“Museums have always been very important spaces for people to consider their own sexual identity,” explained the Museum’s Richard Parkinson, who is the curator in the ancient Egypt department. “Most museums have collections of Greek and Roman statues which show men looking very naked, so for men who desired other men it was one of the few spaces where they could look at naked male bodies in a culturally respectable sort of way.”

The picture shows The Warren cup, a Roman wine cup decorated with scenes of men making love, said to have been found near Jerusalem, owned in the early 20th century by the American art collector Edward Perry Warren, who kept it at his home in Lewes, Sussex, and called it the “holy grail”. Bought for £1.8m by the British Museum in 1999, its most expensive single purchase.

The Guardian notes that the Museum also has a “Collection of donated gay rights badges, including one by the cartoonist Kate Charlesworth insisting, “no, it simply isn’t true that being a lesbian means you have to keep a cat”.”


Charlie Self and Vincent Hanley

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Charlie Self | Public domain | 14232

Charles (Charlie) Self, a well-known figure in the Irish gay community, was murdered in his flat in Dublin, Ireland in 1982. Nobody was ever charged with his killing. His former friend and house mate Vincent Hanley was a video and radio disc jockey who died in 1987.

Charlie Self was a 33-year-old set designer with RTE, the Irish state broadcaster, who was brutally murdered on January 21, 1982.

Self was the victim of a vicious knife attack. He was stabbed at least 14 times in the chest and the blade penetrated right through his back six times. A ligature was tied round the neck after this wound had been inflicted. Self’s living room had been ransacked but there was no evidence of a robbery. The killer left through a window, leaving footprints in the blood on the carpet. People living nearby did not notice anything unusual that could help the investigation. Two fingerprints at the house in Annesley Mews, Monkstown were never matched.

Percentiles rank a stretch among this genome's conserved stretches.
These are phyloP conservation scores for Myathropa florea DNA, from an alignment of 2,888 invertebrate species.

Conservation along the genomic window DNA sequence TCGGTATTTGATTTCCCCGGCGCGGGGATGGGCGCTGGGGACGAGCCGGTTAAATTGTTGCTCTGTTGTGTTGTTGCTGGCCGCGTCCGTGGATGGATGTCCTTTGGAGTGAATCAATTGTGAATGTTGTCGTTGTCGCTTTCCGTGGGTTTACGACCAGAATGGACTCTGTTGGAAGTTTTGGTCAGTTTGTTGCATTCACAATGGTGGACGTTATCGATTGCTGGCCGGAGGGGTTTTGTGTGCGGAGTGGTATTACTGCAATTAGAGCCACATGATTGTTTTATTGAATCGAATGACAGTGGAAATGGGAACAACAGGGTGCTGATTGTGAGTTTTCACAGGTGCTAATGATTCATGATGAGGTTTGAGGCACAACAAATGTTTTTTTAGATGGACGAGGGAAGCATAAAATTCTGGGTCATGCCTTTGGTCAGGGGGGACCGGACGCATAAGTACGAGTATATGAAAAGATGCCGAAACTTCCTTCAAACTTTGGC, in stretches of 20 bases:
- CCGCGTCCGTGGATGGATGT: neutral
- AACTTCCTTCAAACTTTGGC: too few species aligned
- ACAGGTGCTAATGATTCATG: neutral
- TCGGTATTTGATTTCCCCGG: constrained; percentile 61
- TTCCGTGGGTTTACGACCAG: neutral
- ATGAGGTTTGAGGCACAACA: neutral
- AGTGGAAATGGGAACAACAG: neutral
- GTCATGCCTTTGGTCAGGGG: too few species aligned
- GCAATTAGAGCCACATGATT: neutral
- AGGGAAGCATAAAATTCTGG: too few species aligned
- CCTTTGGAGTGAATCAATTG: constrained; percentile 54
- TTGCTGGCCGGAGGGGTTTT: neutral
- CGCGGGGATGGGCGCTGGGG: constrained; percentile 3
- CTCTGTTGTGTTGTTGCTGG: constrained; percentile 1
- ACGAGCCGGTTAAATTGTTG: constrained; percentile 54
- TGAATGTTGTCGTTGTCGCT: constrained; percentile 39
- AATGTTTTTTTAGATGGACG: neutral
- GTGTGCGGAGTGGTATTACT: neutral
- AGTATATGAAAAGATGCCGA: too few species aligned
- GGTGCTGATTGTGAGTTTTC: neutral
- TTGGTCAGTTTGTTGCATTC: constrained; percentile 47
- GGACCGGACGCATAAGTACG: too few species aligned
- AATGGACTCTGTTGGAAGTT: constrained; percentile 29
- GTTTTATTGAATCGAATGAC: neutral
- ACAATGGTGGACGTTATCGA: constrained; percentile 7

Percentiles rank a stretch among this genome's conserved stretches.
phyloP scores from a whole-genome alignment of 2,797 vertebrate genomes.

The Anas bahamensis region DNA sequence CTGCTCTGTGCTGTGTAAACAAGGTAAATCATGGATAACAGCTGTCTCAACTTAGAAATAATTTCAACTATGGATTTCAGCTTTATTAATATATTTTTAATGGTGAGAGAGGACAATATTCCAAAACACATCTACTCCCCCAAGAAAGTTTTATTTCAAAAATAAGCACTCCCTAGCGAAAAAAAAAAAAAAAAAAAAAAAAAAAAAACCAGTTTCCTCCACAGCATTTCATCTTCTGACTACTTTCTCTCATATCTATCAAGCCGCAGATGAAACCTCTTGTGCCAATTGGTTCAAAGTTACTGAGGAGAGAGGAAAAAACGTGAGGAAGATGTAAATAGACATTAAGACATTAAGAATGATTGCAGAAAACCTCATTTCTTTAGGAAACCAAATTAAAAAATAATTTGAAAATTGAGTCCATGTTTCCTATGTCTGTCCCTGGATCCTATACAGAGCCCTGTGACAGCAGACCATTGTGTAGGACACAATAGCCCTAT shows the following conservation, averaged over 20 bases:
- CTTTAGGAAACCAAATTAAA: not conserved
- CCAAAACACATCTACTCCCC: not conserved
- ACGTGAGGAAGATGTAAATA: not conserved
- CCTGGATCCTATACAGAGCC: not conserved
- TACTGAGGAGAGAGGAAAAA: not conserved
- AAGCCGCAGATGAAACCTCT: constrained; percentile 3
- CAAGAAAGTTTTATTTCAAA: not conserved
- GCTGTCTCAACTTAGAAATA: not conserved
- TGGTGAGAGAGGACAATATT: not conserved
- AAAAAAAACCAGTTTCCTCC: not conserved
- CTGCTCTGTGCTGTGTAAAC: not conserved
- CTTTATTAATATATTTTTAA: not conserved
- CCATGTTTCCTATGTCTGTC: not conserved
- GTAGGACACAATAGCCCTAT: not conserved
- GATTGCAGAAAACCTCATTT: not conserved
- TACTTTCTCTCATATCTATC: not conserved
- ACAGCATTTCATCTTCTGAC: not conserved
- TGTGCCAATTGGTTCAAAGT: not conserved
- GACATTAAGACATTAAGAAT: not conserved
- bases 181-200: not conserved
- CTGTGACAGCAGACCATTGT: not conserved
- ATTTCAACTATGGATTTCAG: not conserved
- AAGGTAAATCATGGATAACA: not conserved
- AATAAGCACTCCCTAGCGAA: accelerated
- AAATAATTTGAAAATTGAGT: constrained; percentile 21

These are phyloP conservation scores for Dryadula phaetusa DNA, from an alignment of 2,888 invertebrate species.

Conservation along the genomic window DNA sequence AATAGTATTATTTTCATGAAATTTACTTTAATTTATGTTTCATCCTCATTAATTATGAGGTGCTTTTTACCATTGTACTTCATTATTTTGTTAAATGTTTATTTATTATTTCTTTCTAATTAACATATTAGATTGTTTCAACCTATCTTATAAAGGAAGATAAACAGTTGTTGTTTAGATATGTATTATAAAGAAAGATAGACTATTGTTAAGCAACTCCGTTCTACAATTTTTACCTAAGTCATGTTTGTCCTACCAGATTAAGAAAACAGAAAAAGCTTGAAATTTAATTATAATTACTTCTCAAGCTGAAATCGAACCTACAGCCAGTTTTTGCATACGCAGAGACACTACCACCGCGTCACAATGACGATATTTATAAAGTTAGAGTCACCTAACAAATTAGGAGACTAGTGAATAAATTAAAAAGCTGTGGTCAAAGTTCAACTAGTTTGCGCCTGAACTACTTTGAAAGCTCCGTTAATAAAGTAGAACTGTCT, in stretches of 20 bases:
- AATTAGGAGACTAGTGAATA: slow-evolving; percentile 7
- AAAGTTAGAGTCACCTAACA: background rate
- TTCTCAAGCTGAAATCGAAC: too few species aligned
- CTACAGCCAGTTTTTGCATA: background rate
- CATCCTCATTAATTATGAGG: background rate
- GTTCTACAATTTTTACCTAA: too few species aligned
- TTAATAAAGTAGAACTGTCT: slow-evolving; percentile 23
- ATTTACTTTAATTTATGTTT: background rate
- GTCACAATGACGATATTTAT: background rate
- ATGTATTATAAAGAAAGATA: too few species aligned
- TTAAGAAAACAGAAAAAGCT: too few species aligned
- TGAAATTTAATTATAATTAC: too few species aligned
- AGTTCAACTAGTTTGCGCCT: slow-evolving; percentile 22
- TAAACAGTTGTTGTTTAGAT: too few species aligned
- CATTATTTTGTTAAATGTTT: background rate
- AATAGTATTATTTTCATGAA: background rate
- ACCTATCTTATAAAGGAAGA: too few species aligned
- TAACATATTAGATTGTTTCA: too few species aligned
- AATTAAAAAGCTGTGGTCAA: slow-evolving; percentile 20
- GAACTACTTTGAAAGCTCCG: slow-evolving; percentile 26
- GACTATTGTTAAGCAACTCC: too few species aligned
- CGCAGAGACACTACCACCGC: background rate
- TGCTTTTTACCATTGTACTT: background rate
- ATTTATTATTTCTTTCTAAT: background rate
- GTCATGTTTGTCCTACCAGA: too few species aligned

Irish Police questioned around 1,500 people during the investigation and narrowed the suspects down to two young men, both homosexual prostitutes. One had an alibi; the other could not be identified by a witness who had seen the set designer with a young man at a late-opening café on the night of the murder. A main problem facing the detectives was that despite their best efforts there was a lack of co-operation from the largely underground gay community in Dublin, at the time homosexuality itself and sex between even consenting adult males were crimes.

On the night he was murdered, Self had been cruising around Dublin city centre, visiting a number of gay haunts. He left the city in a taxi in the company of a young man. An RTE colleague who was sharing the house, who had taken the room vacated by Vincent Hanley, found his body the next morning. He said he was disturbed at around 2.30am by a young man with dark hair who came into his room and said: “sorry, wrong room” or words to that effect, before leaving. He told Police it was not unusual for Mr Self to bring young men back to the house and he didn’t feel concerned.

Self, who was born in England but brought up in Scotland, worked for the BBC before joining RTE as a set designer seven years before his death.


Vincent Hanley | RTÉ/Today in Irish History | 14233

Vincent Hanley was born on 2 April 1954 and died in Dublin on 18 April 1987. He was a pioneering Irish radio DJ and television presenter, who worked mainly for Radio Telefís Éireann and was the first Irish celebrity to die from an AIDS-related illness – congenital cerebral toxoplasmosis, described as an “eye disorder”, which left him blind in one eye.